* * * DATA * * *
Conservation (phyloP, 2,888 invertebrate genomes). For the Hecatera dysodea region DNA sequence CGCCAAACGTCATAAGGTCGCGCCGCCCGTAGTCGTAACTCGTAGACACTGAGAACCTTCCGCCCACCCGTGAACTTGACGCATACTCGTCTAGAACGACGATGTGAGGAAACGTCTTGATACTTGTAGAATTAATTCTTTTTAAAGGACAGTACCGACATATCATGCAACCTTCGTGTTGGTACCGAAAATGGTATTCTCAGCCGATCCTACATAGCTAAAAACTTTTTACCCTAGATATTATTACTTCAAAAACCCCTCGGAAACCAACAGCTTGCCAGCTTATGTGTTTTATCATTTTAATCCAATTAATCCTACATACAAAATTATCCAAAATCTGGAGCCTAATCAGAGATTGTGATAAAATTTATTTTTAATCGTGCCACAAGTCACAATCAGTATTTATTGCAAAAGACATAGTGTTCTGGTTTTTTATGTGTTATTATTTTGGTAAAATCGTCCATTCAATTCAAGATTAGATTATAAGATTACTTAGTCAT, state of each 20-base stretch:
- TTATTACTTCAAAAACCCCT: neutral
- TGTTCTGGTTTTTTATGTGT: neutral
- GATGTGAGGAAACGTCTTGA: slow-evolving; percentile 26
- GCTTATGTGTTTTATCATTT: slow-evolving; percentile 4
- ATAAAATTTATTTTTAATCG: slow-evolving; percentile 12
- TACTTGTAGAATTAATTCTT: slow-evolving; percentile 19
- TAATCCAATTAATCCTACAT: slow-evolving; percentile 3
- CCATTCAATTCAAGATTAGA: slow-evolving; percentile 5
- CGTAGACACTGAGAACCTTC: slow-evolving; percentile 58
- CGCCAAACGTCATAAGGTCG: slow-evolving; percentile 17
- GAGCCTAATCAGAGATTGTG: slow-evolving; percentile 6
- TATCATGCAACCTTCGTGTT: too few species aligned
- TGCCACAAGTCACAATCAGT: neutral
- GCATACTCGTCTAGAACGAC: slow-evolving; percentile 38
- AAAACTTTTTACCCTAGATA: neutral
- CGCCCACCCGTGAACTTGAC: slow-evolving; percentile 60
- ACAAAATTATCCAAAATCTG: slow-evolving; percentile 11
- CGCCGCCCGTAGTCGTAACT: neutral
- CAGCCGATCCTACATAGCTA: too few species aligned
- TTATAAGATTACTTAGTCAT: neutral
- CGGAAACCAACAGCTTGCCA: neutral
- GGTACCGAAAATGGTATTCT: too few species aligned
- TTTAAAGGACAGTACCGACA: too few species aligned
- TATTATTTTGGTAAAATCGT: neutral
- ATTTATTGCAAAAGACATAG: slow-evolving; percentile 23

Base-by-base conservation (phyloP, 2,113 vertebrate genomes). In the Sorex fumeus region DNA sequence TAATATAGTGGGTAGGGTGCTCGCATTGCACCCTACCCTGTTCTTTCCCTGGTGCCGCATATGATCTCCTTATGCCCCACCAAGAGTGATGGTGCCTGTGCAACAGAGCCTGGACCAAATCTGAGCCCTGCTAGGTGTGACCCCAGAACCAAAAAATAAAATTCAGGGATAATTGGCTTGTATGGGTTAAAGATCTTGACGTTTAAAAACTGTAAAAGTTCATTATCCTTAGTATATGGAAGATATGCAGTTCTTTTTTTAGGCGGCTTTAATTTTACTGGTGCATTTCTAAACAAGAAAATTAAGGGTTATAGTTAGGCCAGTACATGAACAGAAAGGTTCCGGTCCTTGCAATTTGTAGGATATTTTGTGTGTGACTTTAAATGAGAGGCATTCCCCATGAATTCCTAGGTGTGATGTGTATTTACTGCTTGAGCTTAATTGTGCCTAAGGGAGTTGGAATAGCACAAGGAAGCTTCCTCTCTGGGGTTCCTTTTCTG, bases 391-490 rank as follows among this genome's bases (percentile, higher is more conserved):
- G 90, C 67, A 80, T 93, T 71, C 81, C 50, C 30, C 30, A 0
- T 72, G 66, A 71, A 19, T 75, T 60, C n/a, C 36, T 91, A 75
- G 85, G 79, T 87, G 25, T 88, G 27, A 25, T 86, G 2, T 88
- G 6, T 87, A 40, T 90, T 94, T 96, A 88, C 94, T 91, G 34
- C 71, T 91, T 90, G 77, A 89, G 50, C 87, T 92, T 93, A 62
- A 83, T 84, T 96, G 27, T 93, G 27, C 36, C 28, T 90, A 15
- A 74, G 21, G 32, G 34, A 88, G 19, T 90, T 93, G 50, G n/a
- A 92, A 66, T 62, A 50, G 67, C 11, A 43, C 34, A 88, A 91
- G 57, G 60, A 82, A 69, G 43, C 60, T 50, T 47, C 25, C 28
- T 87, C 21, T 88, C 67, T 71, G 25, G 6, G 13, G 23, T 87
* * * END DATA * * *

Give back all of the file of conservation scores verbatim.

Conservation (phyloP, 2,888 invertebrate genomes). For the Hecatera dysodea region DNA sequence CGCCAAACGTCATAAGGTCGCGCCGCCCGTAGTCGTAACTCGTAGACACTGAGAACCTTCCGCCCACCCGTGAACTTGACGCATACTCGTCTAGAACGACGATGTGAGGAAACGTCTTGATACTTGTAGAATTAATTCTTTTTAAAGGACAGTACCGACATATCATGCAACCTTCGTGTTGGTACCGAAAATGGTATTCTCAGCCGATCCTACATAGCTAAAAACTTTTTACCCTAGATATTATTACTTCAAAAACCCCTCGGAAACCAACAGCTTGCCAGCTTATGTGTTTTATCATTTTAATCCAATTAATCCTACATACAAAATTATCCAAAATCTGGAGCCTAATCAGAGATTGTGATAAAATTTATTTTTAATCGTGCCACAAGTCACAATCAGTATTTATTGCAAAAGACATAGTGTTCTGGTTTTTTATGTGTTATTATTTTGGTAAAATCGTCCATTCAATTCAAGATTAGATTATAAGATTACTTAGTCAT, state of each 20-base stretch:
- TTATTACTTCAAAAACCCCT: neutral
- TGTTCTGGTTTTTTATGTGT: neutral
- GATGTGAGGAAACGTCTTGA: slow-evolving; percentile 26
- GCTTATGTGTTTTATCATTT: slow-evolving; percentile 4
- ATAAAATTTATTTTTAATCG: slow-evolving; percentile 12
- TACTTGTAGAATTAATTCTT: slow-evolving; percentile 19
- TAATCCAATTAATCCTACAT: slow-evolving; percentile 3
- CCATTCAATTCAAGATTAGA: slow-evolving; percentile 5
- CGTAGACACTGAGAACCTTC: slow-evolving; percentile 58
- CGCCAAACGTCATAAGGTCG: slow-evolving; percentile 17
- GAGCCTAATCAGAGATTGTG: slow-evolving; percentile 6
- TATCATGCAACCTTCGTGTT: too few species aligned
- TGCCACAAGTCACAATCAGT: neutral
- GCATACTCGTCTAGAACGAC: slow-evolving; percentile 38
- AAAACTTTTTACCCTAGATA: neutral
- CGCCCACCCGTGAACTTGAC: slow-evolving; percentile 60
- ACAAAATTATCCAAAATCTG: slow-evolving; percentile 11
- CGCCGCCCGTAGTCGTAACT: neutral
- CAGCCGATCCTACATAGCTA: too few species aligned
- TTATAAGATTACTTAGTCAT: neutral
- CGGAAACCAACAGCTTGCCA: neutral
- GGTACCGAAAATGGTATTCT: too few species aligned
- TTTAAAGGACAGTACCGACA: too few species aligned
- TATTATTTTGGTAAAATCGT: neutral
- ATTTATTGCAAAAGACATAG: slow-evolving; percentile 23

Base-by-base conservation (phyloP, 2,113 vertebrate genomes). In the Sorex fumeus region DNA sequence TAATATAGTGGGTAGGGTGCTCGCATTGCACCCTACCCTGTTCTTTCCCTGGTGCCGCATATGATCTCCTTATGCCCCACCAAGAGTGATGGTGCCTGTGCAACAGAGCCTGGACCAAATCTGAGCCCTGCTAGGTGTGACCCCAGAACCAAAAAATAAAATTCAGGGATAATTGGCTTGTATGGGTTAAAGATCTTGACGTTTAAAAACTGTAAAAGTTCATTATCCTTAGTATATGGAAGATATGCAGTTCTTTTTTTAGGCGGCTTTAATTTTACTGGTGCATTTCTAAACAAGAAAATTAAGGGTTATAGTTAGGCCAGTACATGAACAGAAAGGTTCCGGTCCTTGCAATTTGTAGGATATTTTGTGTGTGACTTTAAATGAGAGGCATTCCCCATGAATTCCTAGGTGTGATGTGTATTTACTGCTTGAGCTTAATTGTGCCTAAGGGAGTTGGAATAGCACAAGGAAGCTTCCTCTCTGGGGTTCCTTTTCTG, bases 391-490 rank as follows among this genome's bases (percentile, higher is more conserved):
- G 90, C 67, A 80, T 93, T 71, C 81, C 50, C 30, C 30, A 0
- T 72, G 66, A 71, A 19, T 75, T 60, C n/a, C 36, T 91, A 75
- G 85, G 79, T 87, G 25, T 88, G 27, A 25, T 86, G 2, T 88
- G 6, T 87, A 40, T 90, T 94, T 96, A 88, C 94, T 91, G 34
- C 71, T 91, T 90, G 77, A 89, G 50, C 87, T 92, T 93, A 62
- A 83, T 84, T 96, G 27, T 93, G 27, C 36, C 28, T 90, A 15
- A 74, G 21, G 32, G 34, A 88, G 19, T 90, T 93, G 50, G n/a
- A 92, A 66, T 62, A 50, G 67, C 11, A 43, C 34, A 88, A 91
- G 57, G 60, A 82, A 69, G 43, C 60, T 50, T 47, C 25, C 28
- T 87, C 21, T 88, C 67, T 71, G 25, G 6, G 13, G 23, T 87